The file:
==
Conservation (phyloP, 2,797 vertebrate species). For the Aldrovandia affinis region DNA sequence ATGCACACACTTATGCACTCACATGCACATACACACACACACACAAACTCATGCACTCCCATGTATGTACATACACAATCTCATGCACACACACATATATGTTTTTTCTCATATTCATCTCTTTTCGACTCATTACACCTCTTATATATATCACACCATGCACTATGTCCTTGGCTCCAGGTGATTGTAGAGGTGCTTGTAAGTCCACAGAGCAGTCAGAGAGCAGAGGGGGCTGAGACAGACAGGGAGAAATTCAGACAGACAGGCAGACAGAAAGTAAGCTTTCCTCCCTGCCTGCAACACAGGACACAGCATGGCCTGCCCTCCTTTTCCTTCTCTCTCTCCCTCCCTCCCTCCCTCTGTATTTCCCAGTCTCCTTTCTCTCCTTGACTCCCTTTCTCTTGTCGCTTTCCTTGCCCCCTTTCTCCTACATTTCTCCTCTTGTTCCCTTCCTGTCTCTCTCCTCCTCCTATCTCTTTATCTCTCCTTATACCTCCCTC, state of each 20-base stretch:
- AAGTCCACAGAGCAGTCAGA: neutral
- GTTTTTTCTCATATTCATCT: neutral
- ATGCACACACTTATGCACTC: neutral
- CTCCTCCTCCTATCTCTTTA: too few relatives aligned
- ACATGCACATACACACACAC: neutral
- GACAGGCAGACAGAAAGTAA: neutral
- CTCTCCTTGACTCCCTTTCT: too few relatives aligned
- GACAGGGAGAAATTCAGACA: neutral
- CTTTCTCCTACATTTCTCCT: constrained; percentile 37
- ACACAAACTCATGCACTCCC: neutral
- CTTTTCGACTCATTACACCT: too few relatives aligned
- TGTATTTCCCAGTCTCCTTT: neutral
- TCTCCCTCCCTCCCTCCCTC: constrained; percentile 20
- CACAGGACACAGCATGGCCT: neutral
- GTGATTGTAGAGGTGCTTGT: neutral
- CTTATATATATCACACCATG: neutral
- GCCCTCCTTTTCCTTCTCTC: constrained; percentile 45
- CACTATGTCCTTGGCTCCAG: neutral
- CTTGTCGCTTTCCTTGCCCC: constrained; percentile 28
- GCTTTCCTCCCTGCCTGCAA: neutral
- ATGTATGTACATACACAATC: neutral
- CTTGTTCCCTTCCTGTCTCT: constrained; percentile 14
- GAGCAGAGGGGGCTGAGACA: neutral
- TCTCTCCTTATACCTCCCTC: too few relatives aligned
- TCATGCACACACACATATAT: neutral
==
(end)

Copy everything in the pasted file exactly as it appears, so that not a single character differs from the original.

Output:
Conservation (phyloP, 2,797 vertebrate species). For the Aldrovandia affinis region DNA sequence ATGCACACACTTATGCACTCACATGCACATACACACACACACACAAACTCATGCACTCCCATGTATGTACATACACAATCTCATGCACACACACATATATGTTTTTTCTCATATTCATCTCTTTTCGACTCATTACACCTCTTATATATATCACACCATGCACTATGTCCTTGGCTCCAGGTGATTGTAGAGGTGCTTGTAAGTCCACAGAGCAGTCAGAGAGCAGAGGGGGCTGAGACAGACAGGGAGAAATTCAGACAGACAGGCAGACAGAAAGTAAGCTTTCCTCCCTGCCTGCAACACAGGACACAGCATGGCCTGCCCTCCTTTTCCTTCTCTCTCTCCCTCCCTCCCTCCCTCTGTATTTCCCAGTCTCCTTTCTCTCCTTGACTCCCTTTCTCTTGTCGCTTTCCTTGCCCCCTTTCTCCTACATTTCTCCTCTTGTTCCCTTCCTGTCTCTCTCCTCCTCCTATCTCTTTATCTCTCCTTATACCTCCCTC, state of each 20-base stretch:
- AAGTCCACAGAGCAGTCAGA: neutral
- GTTTTTTCTCATATTCATCT: neutral
- ATGCACACACTTATGCACTC: neutral
- CTCCTCCTCCTATCTCTTTA: too few relatives aligned
- ACATGCACATACACACACAC: neutral
- GACAGGCAGACAGAAAGTAA: neutral
- CTCTCCTTGACTCCCTTTCT: too few relatives aligned
- GACAGGGAGAAATTCAGACA: neutral
- CTTTCTCCTACATTTCTCCT: constrained; percentile 37
- ACACAAACTCATGCACTCCC: neutral
- CTTTTCGACTCATTACACCT: too few relatives aligned
- TGTATTTCCCAGTCTCCTTT: neutral
- TCTCCCTCCCTCCCTCCCTC: constrained; percentile 20
- CACAGGACACAGCATGGCCT: neutral
- GTGATTGTAGAGGTGCTTGT: neutral
- CTTATATATATCACACCATG: neutral
- GCCCTCCTTTTCCTTCTCTC: constrained; percentile 45
- CACTATGTCCTTGGCTCCAG: neutral
- CTTGTCGCTTTCCTTGCCCC: constrained; percentile 28
- GCTTTCCTCCCTGCCTGCAA: neutral
- ATGTATGTACATACACAATC: neutral
- CTTGTTCCCTTCCTGTCTCT: constrained; percentile 14
- GAGCAGAGGGGGCTGAGACA: neutral
- TCTCTCCTTATACCTCCCTC: too few relatives aligned
- TCATGCACACACACATATAT: neutral